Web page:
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tonight arizona is getting the el nio rains that flooded southern california this week. in san diego, a driver turned a $200,000 lamborghini, the white one there, into a speedboat. but believe it o watching waves roll in got pounded by one. actor pat harrington has died. he was schneider, the super on
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>> i got a little present here for you. it's something that all the ladies in the apartment are fighting over. it's a whisper-silent flush valve for your can. >> pat harrington died of alzheimer's disease. he was 86. in a moment, defying the odds. a $700 mil >> i'm alex trebek. if you're age 50 to 85, i have an important message about security. write down the number on your screen, so you can call when i finish. the lock i want to talk to you about isn't the one on your door. this is a lock for your life insurance, a rate lock, that guarantees your rate can never go up at any time, for any reason. but be careful. many policies you see do not have one, but you can get a lifetime rate lock through the colonial penn program. call this number to learn more. this plan was designed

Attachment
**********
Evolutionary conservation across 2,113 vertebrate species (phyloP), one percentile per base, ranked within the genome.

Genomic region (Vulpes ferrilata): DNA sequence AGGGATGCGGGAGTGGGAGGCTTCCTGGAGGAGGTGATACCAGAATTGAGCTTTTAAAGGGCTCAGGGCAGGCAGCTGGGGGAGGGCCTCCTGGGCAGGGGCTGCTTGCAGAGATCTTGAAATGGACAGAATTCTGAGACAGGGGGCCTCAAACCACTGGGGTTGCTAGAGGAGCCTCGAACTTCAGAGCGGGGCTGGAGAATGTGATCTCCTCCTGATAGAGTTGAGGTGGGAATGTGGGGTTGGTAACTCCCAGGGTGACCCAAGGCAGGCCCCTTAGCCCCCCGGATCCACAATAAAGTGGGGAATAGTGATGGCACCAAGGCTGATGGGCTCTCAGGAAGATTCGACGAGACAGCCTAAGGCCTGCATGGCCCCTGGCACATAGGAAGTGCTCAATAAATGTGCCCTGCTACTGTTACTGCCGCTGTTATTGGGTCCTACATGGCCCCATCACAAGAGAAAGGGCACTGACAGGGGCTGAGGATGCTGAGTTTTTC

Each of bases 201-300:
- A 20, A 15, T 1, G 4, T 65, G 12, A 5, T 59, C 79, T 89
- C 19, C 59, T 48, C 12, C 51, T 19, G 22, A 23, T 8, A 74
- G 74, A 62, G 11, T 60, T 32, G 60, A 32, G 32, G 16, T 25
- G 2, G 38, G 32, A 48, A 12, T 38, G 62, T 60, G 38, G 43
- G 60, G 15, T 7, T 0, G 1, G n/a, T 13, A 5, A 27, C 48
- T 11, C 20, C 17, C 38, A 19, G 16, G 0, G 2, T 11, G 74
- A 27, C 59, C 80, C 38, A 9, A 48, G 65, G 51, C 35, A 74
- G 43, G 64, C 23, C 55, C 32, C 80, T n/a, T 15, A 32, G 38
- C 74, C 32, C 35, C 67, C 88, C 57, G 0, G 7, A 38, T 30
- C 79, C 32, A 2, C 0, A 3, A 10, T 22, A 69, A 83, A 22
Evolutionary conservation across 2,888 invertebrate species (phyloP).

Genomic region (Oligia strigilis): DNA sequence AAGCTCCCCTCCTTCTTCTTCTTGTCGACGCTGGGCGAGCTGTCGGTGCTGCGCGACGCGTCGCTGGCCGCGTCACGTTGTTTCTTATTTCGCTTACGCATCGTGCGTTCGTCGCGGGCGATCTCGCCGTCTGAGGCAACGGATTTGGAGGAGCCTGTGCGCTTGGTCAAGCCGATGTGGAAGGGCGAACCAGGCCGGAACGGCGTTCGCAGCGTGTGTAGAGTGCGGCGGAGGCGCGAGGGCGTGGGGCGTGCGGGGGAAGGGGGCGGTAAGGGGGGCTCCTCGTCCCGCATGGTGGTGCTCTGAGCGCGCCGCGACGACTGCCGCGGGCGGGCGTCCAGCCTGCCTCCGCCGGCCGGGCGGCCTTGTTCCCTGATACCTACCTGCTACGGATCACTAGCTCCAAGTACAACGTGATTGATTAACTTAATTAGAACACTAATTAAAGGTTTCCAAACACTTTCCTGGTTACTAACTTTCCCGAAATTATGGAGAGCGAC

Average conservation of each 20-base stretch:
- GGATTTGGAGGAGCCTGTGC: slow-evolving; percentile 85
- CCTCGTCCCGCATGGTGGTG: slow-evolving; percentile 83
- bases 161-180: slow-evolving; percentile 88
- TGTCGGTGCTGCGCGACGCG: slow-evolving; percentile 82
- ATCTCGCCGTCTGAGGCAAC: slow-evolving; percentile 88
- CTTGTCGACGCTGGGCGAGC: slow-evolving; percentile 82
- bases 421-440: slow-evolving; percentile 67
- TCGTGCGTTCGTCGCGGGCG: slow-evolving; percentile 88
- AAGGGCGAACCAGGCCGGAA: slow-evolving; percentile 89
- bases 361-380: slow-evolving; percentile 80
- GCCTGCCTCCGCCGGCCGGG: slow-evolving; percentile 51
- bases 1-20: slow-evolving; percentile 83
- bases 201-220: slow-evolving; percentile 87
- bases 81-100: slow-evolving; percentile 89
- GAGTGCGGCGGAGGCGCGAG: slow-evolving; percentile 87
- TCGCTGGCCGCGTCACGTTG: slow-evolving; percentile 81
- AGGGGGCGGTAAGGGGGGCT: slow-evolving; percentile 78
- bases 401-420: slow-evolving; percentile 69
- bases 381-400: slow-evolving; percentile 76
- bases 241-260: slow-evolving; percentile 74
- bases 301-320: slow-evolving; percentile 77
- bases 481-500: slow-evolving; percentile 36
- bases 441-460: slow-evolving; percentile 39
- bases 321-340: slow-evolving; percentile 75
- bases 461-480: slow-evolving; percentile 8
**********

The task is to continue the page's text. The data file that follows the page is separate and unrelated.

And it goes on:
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americans pursuing a dream have driven the jackpot for saturday night's powerball to more than $700 million. here's mark strassmann. >> those are the winning numbers
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>> reporter: not much got done at the office today. >> the winning tickets. >> reporter: everyone was out working on a retirement plan. >> there was definitely a buzz about it. >> reporter: jeff rosen organized his office pool in atlanta. >> let's look at those numbers one more time. >> reporter: last night's $500 million drawing was the 18th time the jackpot has rolled over since the last winner in november. have you watched it climb 300, 400, 500. >> you drive down the interstate and see those big billboards and you're like, wow. you sit in traffic in the morning and think, "man, if i won that." >> reporter: this $700 million jackpot for a single winner could actually mean a one-time cash option of $428 million. to win, you just got to defy odds of 292 million to one. >> just one? >> reporter: you have a better chance of being hit by lightning while drowning. >> why do i play? because i want money. i only play when it's $700 million.